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On 18/09/2011 10:53, Philipp Stephani wrote:
>> Part of the reasoning we had here is that \tl_new:Nn was being used
>> almost entirely for declaring constants. We have a conceptually-separate
>> \tl_const:Nn for that job.
> 
> I think both make sense, just like in other programming languages,
> where you have e.g. "const int x = ..." as well as "int x = ...".

This very much depends on the other languages you are used to. Like
Will, I guess I prefer the separate 'declare' and 'assign' operations.

>> The other part to the reasoning was that while we had \tl_new:Nn, we did
>> not have \int_new:Nn, etc. So we were not exactly consistent in that
>> regard. I guess based on the underlying TeX concept that registers have
>> to be allocated separately to assignment, it seemed easier to take a
>> similar approach to everything. (I also note that we'd have issues with,
>> for example, property lists as they can't really be created and
>> fully-assigned in one shot, at least through anything like the
>> documented interface.)
> 
> I would indeed propose having both _new:N and _new:Nn for all variable
> types. Adding them should not be a big deal (since all parts are
> already there), but simulating them manually is quite cumbersome,
> especially because variable names tend to be quite long due to the
> lack of namespaces:
> 
> \int_new:N \l_package_foo_bar_int
> \int_set:Nn \l_package_foo_bar_int { 1 + 2 }

I'm still not sure how many real use cases there are where these are not
either constants or better handled as keyval-assigned variables (where
'define' and 'set' are separate).

>>> Also a \cs_new:N command is missing which reserves a "function" name
>>> without assigning it. Both \io[rw]_new:N and \cs_new:N can essentially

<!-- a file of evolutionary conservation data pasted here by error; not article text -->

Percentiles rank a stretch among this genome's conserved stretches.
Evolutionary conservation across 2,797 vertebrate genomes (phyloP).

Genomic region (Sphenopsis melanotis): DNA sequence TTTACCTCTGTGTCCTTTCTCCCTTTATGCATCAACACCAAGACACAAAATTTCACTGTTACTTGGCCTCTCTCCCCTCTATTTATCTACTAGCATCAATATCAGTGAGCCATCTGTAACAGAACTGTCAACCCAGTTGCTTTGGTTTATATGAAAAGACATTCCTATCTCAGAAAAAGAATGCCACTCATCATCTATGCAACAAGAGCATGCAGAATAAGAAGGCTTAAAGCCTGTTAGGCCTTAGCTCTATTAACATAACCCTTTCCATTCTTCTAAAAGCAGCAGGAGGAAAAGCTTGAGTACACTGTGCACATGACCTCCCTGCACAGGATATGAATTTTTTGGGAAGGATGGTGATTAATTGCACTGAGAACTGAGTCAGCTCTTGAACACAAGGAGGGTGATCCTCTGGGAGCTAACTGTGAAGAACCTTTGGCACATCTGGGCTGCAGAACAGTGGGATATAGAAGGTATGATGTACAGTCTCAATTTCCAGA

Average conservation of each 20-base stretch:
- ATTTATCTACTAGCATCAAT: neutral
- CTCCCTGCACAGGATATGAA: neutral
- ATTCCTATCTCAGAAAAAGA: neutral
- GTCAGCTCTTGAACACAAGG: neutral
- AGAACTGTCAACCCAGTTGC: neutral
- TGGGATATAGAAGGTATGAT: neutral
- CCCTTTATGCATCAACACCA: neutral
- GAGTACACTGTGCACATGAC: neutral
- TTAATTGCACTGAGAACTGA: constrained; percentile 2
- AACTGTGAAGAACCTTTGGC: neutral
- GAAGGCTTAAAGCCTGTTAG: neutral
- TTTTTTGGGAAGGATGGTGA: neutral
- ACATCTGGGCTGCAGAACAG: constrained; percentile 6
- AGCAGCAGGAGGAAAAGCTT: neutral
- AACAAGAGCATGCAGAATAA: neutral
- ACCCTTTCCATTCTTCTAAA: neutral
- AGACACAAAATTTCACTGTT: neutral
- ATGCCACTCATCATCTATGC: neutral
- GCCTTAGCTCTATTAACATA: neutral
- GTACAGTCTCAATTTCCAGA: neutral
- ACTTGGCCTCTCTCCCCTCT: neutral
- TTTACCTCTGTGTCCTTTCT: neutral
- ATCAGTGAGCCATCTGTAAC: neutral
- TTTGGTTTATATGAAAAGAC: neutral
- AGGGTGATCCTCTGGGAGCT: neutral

>>> be aliases for \chk_if_free_cs.
>>
>> Well, they can't simply be \chk_if_free... as there has to be a
>> 'reserve' stage too. With \cs_new:N, the problem was that you don't know
>> how many arguments there may be, or in what form they could be. So you'd
>> at the least need \cs_new:Np, and then have to work out how to delimit
>> the end of the primitive argument specification. That's before you worry
>> about long and protected status (which apart from a small number of
>> tmp:w functions should not vary). So for functions I'm not sure I see a
>> gain over \cs_new(_protected)(_nopar):N(p)n.
> 
> This is only for the situation where one wants to reserve a macro name
> for later use. In fact, \cs_new:N could be \chk_if_free_cs (then it is
> irrelevant what arguments will be there—I'm using this regularly to
> make sure a certain name is not taken yet), or \cs_new_eq:NN #1 \q_nil
> or \cs_new_eq:NN #1 \prg_do_nothing:c, with different semantics.

I've got two concerns here. First, you can't simply use
\chk_if_free_cs:N, as it does not reserve the name. For example,

  \cs_set_eq:NN \cs_new:N \chk_if_free_cs:N
  \cs_new:N \test
  \cs_new:Npn \test { }

does not raise an error, even though \test has apparently already been
'taken' by \cs_new:N. Once something has been set 'new', it's supposed
to be globally defined. (There are a few internal variations on that,
for example some key properties in l3keys. We've tried to minimise these.)

Secondly, I stick by my point about arguments and so forth. With the
exception of ":w" functions, the arguments for a function should not
change. So

  \mod_foo:nn

always needs to absorb two arguments, If it performs an assignment has
to be protected, whereas if it's used in an expandable context then it
should not be protected. So using

  \cs_new...:Npn \mod_foo:nn #1#2 { }

for 'reserving' a name seems the best way to me. I don't see a gain
adding an entire set of \cs_new:N-type functions.
-- 
Joseph Wright